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RAF to keep all their E-3Ds but...

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RAF to keep all their E-3Ds but...

Old 2nd Aug 2008, 14:32
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RAF to keep all their E-3Ds but...

they are to cut the aircrew.

A report from Flight International.

The UK Royal Air Force has decided against mothballing two of its seven
Boeing E-3D Sentry airborne warning and control system aircraft (AWACS), and
will instead look to cut costs and hours flown by reducing the number of
aircrews assigned to the type.
According to John Parker, who as whole-life support team director for
Northrop Grumman is based at RAF Waddington, Lincolnshire, along with the
aircraft, the air force has decided that mothballing aircraft was a more
expensive option.
Northrop in 2005 was awarded a 20-year, 529 million ($1.06 billion)
support and maintenance contract for the E-3D (one pictured above, during
last month's Waddington air show), including spares but excluding engines,
auxiliary power units and mission software. The availability-based deal is
designed to save the RAF 80 million over its course, says Parker, whose
team consists of 150 staff.
A mission system upgrade to transform the E-3D - which is based on Boeing's
commercial 707-320B - into a hub for UK network-centric warfare capability
is meanwhile under consideration by the Ministry of Defence. One proposal,
from Boeing Defence UK, is based on Boeing's Block 40/45 upgrade for the US
Air Force's 32-strong AWACS fleet.
If advanced, the project would represents the first major upgrade for the
E-3D's 1970s-vintage mainframe-based mission system. It would introduce new
operator consoles with flat-panel displays, and open-architecture computing
using commercial off-the-shelf equipment for lower through-life support
Meanwhile, NATO's military committee on 29 July discussed a request by the
alliance's senior commander in Afghanistan to deploy some of its E-3As to
manage air traffic movements within the country.
Razor61 is offline  
Old 2nd Aug 2008, 16:28
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In the grand scheme of things, 80 million doesn't seem that much ( so please PM me for details of my account to send it to ).

I doubt there are many hangers-on in a Sentry, so how are the cost reductions as in less crew going to work unless the new no doubt VERY expensive - but essential - kit is fitted ?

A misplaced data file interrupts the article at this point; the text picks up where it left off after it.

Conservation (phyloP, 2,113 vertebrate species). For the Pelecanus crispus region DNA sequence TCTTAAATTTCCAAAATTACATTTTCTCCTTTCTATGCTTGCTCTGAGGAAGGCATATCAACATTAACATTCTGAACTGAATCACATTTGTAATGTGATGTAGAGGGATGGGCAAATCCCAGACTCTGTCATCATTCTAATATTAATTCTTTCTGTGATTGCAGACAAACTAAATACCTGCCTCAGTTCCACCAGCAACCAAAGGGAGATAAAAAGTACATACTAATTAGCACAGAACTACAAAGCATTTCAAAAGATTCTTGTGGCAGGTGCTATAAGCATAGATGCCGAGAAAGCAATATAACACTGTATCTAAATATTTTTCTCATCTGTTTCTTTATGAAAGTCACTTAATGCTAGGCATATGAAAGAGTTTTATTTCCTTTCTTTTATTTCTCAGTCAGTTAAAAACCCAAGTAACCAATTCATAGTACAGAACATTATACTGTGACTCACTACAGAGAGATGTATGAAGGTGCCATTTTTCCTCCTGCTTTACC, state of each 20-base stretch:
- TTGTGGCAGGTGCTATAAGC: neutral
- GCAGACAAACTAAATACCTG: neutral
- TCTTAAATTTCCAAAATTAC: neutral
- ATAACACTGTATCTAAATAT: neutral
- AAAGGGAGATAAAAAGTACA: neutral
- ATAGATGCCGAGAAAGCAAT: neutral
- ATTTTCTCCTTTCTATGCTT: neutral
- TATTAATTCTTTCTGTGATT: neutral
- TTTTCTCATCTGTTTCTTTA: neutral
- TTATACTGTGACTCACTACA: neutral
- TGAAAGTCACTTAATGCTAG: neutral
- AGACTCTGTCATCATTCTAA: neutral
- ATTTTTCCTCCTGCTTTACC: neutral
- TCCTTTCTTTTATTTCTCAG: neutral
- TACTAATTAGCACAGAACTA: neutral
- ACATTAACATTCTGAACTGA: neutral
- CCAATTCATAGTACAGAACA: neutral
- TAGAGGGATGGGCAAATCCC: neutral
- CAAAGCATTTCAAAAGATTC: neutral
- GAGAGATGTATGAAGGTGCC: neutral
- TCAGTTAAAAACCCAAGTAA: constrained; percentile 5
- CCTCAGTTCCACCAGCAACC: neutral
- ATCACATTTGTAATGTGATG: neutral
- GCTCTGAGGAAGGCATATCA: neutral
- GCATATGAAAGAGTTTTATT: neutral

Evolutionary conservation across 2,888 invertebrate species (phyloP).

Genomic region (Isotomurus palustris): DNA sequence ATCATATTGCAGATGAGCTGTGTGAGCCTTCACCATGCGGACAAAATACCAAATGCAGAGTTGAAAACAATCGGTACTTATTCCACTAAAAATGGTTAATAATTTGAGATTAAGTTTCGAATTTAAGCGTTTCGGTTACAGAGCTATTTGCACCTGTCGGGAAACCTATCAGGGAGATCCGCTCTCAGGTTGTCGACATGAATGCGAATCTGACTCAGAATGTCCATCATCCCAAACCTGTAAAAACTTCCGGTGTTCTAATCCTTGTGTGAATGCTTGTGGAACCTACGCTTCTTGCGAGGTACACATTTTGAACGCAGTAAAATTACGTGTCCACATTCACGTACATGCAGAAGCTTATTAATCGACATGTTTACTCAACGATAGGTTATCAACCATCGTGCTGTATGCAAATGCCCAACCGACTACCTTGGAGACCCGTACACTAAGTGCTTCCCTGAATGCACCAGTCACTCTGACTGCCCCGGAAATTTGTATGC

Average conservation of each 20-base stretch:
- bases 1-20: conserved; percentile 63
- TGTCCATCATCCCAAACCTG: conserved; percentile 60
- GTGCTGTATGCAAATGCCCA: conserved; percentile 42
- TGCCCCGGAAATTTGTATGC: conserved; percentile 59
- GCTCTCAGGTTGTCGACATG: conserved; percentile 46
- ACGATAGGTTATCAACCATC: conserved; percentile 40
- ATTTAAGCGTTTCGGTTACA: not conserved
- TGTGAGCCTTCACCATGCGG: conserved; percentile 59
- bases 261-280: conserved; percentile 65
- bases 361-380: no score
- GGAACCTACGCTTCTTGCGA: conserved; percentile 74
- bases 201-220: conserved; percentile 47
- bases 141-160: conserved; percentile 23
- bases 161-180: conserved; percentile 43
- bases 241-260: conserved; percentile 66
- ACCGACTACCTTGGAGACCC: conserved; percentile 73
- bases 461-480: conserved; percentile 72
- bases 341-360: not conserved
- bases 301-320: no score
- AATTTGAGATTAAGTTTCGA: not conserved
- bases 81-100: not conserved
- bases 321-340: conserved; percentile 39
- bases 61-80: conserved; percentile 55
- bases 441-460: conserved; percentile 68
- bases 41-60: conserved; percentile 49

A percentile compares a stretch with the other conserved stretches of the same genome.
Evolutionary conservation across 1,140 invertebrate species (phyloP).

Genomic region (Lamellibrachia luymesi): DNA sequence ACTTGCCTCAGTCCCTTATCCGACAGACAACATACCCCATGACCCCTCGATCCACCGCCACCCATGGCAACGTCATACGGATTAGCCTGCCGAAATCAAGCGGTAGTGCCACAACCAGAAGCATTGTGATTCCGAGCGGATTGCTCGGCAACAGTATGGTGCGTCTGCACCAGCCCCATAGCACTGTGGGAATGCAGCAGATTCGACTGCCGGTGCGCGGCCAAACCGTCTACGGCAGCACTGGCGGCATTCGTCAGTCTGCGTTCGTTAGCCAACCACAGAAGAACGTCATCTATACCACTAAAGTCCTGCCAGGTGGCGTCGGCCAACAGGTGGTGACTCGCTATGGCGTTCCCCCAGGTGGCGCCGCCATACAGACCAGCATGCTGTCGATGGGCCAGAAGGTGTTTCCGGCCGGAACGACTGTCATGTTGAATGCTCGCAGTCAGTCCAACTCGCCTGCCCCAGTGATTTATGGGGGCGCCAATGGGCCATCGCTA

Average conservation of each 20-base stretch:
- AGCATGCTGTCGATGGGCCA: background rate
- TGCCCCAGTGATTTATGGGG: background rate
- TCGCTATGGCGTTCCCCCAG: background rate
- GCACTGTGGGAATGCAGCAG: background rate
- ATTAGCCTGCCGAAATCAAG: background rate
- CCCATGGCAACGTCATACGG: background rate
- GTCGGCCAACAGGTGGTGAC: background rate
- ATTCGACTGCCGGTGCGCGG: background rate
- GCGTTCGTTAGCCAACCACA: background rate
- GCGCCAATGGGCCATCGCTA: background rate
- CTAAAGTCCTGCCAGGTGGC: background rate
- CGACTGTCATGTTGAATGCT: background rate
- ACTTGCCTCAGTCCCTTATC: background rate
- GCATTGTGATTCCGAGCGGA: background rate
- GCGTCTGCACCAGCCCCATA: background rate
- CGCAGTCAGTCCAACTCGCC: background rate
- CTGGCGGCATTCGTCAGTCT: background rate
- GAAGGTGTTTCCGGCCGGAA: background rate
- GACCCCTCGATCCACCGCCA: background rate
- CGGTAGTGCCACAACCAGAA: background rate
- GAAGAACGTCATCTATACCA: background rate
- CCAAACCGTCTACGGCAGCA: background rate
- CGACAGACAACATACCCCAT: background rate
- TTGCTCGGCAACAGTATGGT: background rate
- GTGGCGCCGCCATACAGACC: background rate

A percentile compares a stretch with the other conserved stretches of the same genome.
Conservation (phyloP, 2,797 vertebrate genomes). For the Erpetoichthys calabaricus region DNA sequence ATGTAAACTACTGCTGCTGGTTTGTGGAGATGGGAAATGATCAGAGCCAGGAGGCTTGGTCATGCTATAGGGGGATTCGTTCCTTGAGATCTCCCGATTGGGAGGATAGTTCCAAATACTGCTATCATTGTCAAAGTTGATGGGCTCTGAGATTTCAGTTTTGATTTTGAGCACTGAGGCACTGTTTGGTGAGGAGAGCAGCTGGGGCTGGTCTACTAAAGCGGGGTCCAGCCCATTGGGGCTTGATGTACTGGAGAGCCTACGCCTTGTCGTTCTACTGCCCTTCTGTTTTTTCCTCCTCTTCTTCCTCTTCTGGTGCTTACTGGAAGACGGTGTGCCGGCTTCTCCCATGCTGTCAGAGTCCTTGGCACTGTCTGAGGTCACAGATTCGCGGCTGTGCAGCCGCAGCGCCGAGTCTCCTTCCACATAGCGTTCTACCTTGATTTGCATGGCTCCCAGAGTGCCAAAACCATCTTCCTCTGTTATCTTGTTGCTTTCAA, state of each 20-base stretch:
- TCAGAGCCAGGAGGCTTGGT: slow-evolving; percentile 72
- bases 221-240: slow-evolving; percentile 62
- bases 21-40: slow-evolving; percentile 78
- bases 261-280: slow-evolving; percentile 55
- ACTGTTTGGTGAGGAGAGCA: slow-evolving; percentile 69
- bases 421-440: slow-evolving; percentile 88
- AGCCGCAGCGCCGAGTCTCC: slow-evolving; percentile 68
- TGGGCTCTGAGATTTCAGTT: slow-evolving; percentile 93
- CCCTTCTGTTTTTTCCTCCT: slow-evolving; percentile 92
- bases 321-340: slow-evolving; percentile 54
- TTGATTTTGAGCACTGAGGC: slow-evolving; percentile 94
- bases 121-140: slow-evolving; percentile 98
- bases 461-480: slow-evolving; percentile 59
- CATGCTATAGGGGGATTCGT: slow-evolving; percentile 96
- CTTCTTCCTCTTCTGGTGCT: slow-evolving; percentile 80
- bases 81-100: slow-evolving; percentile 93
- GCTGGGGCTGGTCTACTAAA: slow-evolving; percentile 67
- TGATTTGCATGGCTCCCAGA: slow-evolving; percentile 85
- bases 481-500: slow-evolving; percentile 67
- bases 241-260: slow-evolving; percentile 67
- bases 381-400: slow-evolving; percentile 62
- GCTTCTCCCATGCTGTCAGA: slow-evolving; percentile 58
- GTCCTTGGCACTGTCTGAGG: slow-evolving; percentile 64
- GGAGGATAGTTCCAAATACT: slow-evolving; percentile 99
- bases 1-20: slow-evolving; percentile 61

Even with the fanciest kit, these things are up for long periods and people get tired - I doubt reducing crew is a sensible idea, except to accountants on the ground, and not even to them if looking ahead more than the next month, as such creatures tend to do.
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Old 2nd Aug 2008, 17:35
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Old News. Guess what has been postponed to save money....
Wensleydale is offline  
Old 2nd Aug 2008, 22:55
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Can't you see? Cut the number of crews and it's cheaper - simple!

The added benefit is that then the number of crews is self depleting as the remainder get cheesed off and shagged out doing the work of many with a few - even more cash saved - Gleaming!

This is after all the principle that HM Forces have been run on for some time now and no one can argue it doesn't work... apart from any other consideration, to argue there needs to be someone to listen and they've solved that problem too!
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Old 2nd Aug 2008, 23:04
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Seven E3-D's??????

I thought the RAF only had 6 E3-Ds & a formation of assembled spares bins.

So is this a reduction to 4 or 5 E3-Ds???? (plus/including a formation of assembled spares bins)

1970's vintage???????
Weren't they the last of the B707 line delivered in 1991???
Maybe 1970's design, but would have also included all mods upto and including 1990 at least before delivery, and have then been upgraded since then.
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Old 3rd Aug 2008, 00:13
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Do you have trouble reading?

No reduction in airframe numbers but a cut in allocated flying hours and numbers of aircrew assigned to the Sentry fleet, which will remain at seven aircraft.

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Old 3rd Aug 2008, 00:48
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Well lets face it what purpose have they got for now in todays climate , do we need Airborne early warning?

Rather than cut down the red arrors we have the MOD cutting the AWACS that does nothing really

good move and for once a good decision
All i seen in the gulf was the awacs fleet transiting through on there way to excercises in India/ malaysia in nice hotels while others suffer the crap , also nice dets to red flag and all that . If the AWACS done a real job (and not even in the carribean can they do that ) then they might be considered by the rest of the air force to have a case, now the C17 is here they not the golden balls of the RAF now